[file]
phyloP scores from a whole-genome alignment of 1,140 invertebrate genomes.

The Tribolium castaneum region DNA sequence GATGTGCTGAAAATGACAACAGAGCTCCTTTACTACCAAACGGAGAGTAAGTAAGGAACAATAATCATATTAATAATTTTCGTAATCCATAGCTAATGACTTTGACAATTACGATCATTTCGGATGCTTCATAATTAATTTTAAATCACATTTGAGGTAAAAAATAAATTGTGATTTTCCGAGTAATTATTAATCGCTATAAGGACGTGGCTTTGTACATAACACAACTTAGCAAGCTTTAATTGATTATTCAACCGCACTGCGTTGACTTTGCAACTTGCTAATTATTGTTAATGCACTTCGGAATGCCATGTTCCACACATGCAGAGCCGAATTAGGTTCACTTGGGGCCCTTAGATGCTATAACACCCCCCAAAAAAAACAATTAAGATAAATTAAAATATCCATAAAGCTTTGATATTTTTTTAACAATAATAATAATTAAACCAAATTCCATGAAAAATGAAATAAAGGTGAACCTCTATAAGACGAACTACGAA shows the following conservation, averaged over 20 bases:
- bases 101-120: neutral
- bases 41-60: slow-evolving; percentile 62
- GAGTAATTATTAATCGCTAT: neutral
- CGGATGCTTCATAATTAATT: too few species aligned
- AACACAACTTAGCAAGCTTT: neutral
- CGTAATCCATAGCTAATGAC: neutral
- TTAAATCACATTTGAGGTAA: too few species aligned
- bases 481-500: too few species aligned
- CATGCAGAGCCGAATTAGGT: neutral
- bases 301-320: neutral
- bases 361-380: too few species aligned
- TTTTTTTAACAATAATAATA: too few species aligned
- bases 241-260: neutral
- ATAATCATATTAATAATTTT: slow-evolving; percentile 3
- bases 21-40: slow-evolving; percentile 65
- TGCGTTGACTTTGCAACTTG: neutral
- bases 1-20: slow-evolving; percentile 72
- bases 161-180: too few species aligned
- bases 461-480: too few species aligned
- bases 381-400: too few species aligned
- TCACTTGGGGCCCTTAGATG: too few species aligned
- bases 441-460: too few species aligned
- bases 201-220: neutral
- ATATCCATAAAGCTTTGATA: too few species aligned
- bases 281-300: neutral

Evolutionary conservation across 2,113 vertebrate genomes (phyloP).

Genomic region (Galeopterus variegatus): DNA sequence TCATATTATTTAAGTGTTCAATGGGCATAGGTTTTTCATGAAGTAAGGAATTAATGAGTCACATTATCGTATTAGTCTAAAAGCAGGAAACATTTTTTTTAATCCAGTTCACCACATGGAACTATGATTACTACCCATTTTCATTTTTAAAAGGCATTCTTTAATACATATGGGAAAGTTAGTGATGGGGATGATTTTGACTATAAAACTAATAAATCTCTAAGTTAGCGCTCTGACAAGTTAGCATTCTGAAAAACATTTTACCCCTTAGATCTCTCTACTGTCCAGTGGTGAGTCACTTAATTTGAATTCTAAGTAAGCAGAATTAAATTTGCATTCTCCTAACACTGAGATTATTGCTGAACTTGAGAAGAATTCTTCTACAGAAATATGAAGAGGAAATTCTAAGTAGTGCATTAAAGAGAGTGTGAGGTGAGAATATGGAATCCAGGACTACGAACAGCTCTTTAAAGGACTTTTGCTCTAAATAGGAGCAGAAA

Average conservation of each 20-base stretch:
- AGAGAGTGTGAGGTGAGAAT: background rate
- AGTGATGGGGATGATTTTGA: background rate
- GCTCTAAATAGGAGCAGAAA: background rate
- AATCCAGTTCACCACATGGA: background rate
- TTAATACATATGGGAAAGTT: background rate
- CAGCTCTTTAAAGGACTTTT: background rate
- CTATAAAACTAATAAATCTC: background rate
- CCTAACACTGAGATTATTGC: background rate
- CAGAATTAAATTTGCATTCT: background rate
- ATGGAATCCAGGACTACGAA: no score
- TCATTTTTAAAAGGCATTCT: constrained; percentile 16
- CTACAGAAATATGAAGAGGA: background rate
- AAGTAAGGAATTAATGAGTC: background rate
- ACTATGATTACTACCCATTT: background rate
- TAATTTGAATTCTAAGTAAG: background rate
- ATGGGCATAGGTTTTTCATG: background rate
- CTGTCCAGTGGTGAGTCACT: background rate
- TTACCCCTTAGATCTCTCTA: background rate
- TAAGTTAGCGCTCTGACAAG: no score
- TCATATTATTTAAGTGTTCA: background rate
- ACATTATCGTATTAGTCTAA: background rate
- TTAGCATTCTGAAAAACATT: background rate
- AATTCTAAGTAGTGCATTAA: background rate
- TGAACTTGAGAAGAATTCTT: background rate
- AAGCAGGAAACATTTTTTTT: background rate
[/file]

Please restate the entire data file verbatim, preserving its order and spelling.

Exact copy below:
phyloP scores from a whole-genome alignment of 1,140 invertebrate genomes.

The Tribolium castaneum region DNA sequence GATGTGCTGAAAATGACAACAGAGCTCCTTTACTACCAAACGGAGAGTAAGTAAGGAACAATAATCATATTAATAATTTTCGTAATCCATAGCTAATGACTTTGACAATTACGATCATTTCGGATGCTTCATAATTAATTTTAAATCACATTTGAGGTAAAAAATAAATTGTGATTTTCCGAGTAATTATTAATCGCTATAAGGACGTGGCTTTGTACATAACACAACTTAGCAAGCTTTAATTGATTATTCAACCGCACTGCGTTGACTTTGCAACTTGCTAATTATTGTTAATGCACTTCGGAATGCCATGTTCCACACATGCAGAGCCGAATTAGGTTCACTTGGGGCCCTTAGATGCTATAACACCCCCCAAAAAAAACAATTAAGATAAATTAAAATATCCATAAAGCTTTGATATTTTTTTAACAATAATAATAATTAAACCAAATTCCATGAAAAATGAAATAAAGGTGAACCTCTATAAGACGAACTACGAA shows the following conservation, averaged over 20 bases:
- bases 101-120: neutral
- bases 41-60: slow-evolving; percentile 62
- GAGTAATTATTAATCGCTAT: neutral
- CGGATGCTTCATAATTAATT: too few species aligned
- AACACAACTTAGCAAGCTTT: neutral
- CGTAATCCATAGCTAATGAC: neutral
- TTAAATCACATTTGAGGTAA: too few species aligned
- bases 481-500: too few species aligned
- CATGCAGAGCCGAATTAGGT: neutral
- bases 301-320: neutral
- bases 361-380: too few species aligned
- TTTTTTTAACAATAATAATA: too few species aligned
- bases 241-260: neutral
- ATAATCATATTAATAATTTT: slow-evolving; percentile 3
- bases 21-40: slow-evolving; percentile 65
- TGCGTTGACTTTGCAACTTG: neutral
- bases 1-20: slow-evolving; percentile 72
- bases 161-180: too few species aligned
- bases 461-480: too few species aligned
- bases 381-400: too few species aligned
- TCACTTGGGGCCCTTAGATG: too few species aligned
- bases 441-460: too few species aligned
- bases 201-220: neutral
- ATATCCATAAAGCTTTGATA: too few species aligned
- bases 281-300: neutral

Evolutionary conservation across 2,113 vertebrate genomes (phyloP).

Genomic region (Galeopterus variegatus): DNA sequence TCATATTATTTAAGTGTTCAATGGGCATAGGTTTTTCATGAAGTAAGGAATTAATGAGTCACATTATCGTATTAGTCTAAAAGCAGGAAACATTTTTTTTAATCCAGTTCACCACATGGAACTATGATTACTACCCATTTTCATTTTTAAAAGGCATTCTTTAATACATATGGGAAAGTTAGTGATGGGGATGATTTTGACTATAAAACTAATAAATCTCTAAGTTAGCGCTCTGACAAGTTAGCATTCTGAAAAACATTTTACCCCTTAGATCTCTCTACTGTCCAGTGGTGAGTCACTTAATTTGAATTCTAAGTAAGCAGAATTAAATTTGCATTCTCCTAACACTGAGATTATTGCTGAACTTGAGAAGAATTCTTCTACAGAAATATGAAGAGGAAATTCTAAGTAGTGCATTAAAGAGAGTGTGAGGTGAGAATATGGAATCCAGGACTACGAACAGCTCTTTAAAGGACTTTTGCTCTAAATAGGAGCAGAAA

Average conservation of each 20-base stretch:
- AGAGAGTGTGAGGTGAGAAT: background rate
- AGTGATGGGGATGATTTTGA: background rate
- GCTCTAAATAGGAGCAGAAA: background rate
- AATCCAGTTCACCACATGGA: background rate
- TTAATACATATGGGAAAGTT: background rate
- CAGCTCTTTAAAGGACTTTT: background rate
- CTATAAAACTAATAAATCTC: background rate
- CCTAACACTGAGATTATTGC: background rate
- CAGAATTAAATTTGCATTCT: background rate
- ATGGAATCCAGGACTACGAA: no score
- TCATTTTTAAAAGGCATTCT: constrained; percentile 16
- CTACAGAAATATGAAGAGGA: background rate
- AAGTAAGGAATTAATGAGTC: background rate
- ACTATGATTACTACCCATTT: background rate
- TAATTTGAATTCTAAGTAAG: background rate
- ATGGGCATAGGTTTTTCATG: background rate
- CTGTCCAGTGGTGAGTCACT: background rate
- TTACCCCTTAGATCTCTCTA: background rate
- TAAGTTAGCGCTCTGACAAG: no score
- TCATATTATTTAAGTGTTCA: background rate
- ACATTATCGTATTAGTCTAA: background rate
- TTAGCATTCTGAAAAACATT: background rate
- AATTCTAAGTAGTGCATTAA: background rate
- TGAACTTGAGAAGAATTCTT: background rate
- AAGCAGGAAACATTTTTTTT: background rate